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BOB AND OTTO were two very good friends who looked prettymuch alike
and loved to do pretty much the same things... like digging in the ground,
playing in the grass, and eating the leaves that fell from the old tree.

Then one day everything changed...

Well, almost everything!

The Bruels explore the transformative power of friendship in this clever tale of a worm and a caterpillar. All spring, Bob and Otto explore, dig, play and eat leaves, until suddenly Bob gets the urge to climb a tree. Otto tries to talk him out of it, but Bob must go. Ahorizontal page-split then chronicles the activities of the two friends: Bob climbs, eats, sleeps and flies, while Otto digs. Eventually, the bonds of friendship pull the two back together. Feeling like a lowly worm, Otto chastises himself for just digging. But Bob’s perspective is quite different; he appreciates his friend fornourishing the tree so he could become a butterfly. “You’re not just a worm. You’re my best friend.” Brilliantly colored illustrations manage to convey energy and motion even though caterpillars and worms are not known for either. Just the right mix of worm’s-eye view and big picture allows children to see that even small actions have an impact. Illustrated and published posthumously by Robert’s son, Nick, this is a charming tribute to friendship and the stories all parents tell their children.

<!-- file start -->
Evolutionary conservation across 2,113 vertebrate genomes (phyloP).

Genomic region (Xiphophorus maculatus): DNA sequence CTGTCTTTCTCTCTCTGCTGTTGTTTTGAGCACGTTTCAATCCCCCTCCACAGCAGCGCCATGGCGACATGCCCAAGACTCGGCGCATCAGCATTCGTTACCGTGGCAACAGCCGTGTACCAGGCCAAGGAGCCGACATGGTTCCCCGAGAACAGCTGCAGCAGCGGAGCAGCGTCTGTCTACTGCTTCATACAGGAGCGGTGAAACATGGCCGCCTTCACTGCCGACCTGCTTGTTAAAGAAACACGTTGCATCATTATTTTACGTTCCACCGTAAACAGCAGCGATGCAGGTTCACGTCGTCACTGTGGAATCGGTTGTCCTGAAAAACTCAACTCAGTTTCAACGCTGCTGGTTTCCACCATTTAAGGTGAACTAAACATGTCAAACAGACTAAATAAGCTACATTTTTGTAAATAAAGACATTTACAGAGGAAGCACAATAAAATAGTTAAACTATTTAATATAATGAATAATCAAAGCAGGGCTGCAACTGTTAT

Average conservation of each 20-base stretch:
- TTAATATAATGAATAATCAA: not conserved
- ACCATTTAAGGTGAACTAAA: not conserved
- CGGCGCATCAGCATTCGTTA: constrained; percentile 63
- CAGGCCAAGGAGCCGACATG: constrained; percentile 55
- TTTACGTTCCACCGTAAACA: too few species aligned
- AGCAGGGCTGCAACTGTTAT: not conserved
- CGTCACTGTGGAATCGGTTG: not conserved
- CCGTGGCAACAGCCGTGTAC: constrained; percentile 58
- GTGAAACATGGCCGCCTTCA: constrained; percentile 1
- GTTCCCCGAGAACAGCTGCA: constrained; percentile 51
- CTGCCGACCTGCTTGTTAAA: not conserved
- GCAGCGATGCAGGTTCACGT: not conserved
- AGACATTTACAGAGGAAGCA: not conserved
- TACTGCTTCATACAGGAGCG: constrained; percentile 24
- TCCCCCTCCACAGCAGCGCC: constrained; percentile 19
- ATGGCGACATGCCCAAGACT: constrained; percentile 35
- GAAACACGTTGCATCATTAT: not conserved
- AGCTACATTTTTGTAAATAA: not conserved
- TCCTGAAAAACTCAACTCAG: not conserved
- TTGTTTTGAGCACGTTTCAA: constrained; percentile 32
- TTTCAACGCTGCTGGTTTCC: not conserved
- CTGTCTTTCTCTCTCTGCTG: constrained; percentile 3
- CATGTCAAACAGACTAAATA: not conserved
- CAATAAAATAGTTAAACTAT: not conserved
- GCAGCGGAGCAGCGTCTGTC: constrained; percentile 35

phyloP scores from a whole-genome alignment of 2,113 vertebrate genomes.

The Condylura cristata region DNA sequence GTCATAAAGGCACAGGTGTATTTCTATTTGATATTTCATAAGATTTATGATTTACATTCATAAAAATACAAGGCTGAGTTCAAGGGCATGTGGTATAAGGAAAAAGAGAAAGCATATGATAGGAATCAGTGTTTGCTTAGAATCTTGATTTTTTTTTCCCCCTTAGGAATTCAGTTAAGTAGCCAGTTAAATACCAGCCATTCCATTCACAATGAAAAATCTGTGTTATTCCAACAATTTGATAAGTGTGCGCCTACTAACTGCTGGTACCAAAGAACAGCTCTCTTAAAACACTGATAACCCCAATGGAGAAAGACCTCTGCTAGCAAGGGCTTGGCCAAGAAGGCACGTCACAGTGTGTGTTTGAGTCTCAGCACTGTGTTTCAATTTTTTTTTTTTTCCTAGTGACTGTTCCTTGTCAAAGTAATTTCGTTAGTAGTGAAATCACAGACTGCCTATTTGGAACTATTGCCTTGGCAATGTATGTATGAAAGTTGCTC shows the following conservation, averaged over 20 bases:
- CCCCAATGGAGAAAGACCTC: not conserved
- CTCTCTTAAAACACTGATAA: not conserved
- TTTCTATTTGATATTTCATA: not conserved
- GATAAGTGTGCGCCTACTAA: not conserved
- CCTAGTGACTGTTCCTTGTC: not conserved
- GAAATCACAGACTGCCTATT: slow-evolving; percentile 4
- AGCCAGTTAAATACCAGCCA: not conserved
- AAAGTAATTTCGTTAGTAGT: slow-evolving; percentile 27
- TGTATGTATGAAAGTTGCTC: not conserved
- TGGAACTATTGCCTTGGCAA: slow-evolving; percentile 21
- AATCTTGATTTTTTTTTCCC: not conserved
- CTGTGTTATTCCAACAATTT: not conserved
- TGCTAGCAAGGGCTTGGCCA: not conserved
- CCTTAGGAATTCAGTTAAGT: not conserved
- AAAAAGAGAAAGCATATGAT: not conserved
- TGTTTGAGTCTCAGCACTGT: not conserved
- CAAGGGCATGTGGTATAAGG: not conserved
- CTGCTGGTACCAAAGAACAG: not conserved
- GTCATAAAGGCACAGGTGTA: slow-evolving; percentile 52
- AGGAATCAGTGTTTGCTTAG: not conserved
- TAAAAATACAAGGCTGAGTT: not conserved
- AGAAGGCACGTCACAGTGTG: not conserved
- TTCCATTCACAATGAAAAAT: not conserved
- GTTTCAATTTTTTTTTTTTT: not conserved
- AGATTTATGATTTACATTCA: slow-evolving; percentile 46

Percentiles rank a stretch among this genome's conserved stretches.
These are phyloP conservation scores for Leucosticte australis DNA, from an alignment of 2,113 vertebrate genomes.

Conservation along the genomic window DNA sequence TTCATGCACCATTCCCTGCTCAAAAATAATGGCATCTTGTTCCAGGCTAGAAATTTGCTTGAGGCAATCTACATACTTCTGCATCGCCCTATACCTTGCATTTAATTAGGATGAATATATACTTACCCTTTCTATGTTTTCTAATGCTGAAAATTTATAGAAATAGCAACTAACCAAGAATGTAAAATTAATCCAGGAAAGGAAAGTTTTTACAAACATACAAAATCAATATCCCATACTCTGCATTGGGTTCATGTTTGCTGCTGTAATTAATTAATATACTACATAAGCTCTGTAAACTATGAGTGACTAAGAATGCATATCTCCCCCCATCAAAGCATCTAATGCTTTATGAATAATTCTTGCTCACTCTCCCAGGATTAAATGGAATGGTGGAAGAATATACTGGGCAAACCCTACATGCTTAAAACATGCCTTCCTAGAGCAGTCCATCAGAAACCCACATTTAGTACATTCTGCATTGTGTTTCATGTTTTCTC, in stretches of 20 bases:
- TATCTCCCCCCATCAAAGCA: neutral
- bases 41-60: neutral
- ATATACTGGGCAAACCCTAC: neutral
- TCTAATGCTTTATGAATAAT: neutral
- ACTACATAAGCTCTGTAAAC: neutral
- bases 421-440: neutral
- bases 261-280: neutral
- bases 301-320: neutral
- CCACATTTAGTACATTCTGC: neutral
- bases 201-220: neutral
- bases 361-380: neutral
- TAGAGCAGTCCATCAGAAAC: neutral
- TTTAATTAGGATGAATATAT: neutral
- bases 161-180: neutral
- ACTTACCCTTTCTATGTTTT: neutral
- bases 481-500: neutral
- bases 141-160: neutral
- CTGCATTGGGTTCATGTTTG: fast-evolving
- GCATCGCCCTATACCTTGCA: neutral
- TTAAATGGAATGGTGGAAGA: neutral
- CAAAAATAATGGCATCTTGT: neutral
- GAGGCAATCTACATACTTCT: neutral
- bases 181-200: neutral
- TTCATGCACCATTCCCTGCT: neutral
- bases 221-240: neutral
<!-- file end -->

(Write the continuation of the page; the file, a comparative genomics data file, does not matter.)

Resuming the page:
••• Kirkus Reviews
March 1, 2007

March 15, 2007 issue of Booklist

Worms Bob and Otto are good friends who resemble each other except for Bob's stripes. They do the same things until the day Bob needs to climb a tree, and Otto needs to wiggle into the ground. In split pages, Bob eats leaves; Otto digs. Bob sleeps for many days and nights; Otto digs and digs some more. The sturdy artwork, which mixes colors earthy and bright, shows Bob turning into a green sack as he sleeps. Finally he awakens and feels like flying; no wonder, since he's now a butterfly. On the ground, Otto is feeling sad. If he had climbed the tree he could have grown wings, too. But Bob informs him that while he was eating, sleeping, and flying, Otto's digging lossened the soil so the tree roots could drink water and grow tall with green leaves--which allowed him to "grow wings." Savvy kids will know that the "striped" worm is a caterpillar while the plain worm is--a worm. Cocoonlike, the nature lesson is wrapped inside a friendship story. Preschoolers will dig it.
--Julie Cummins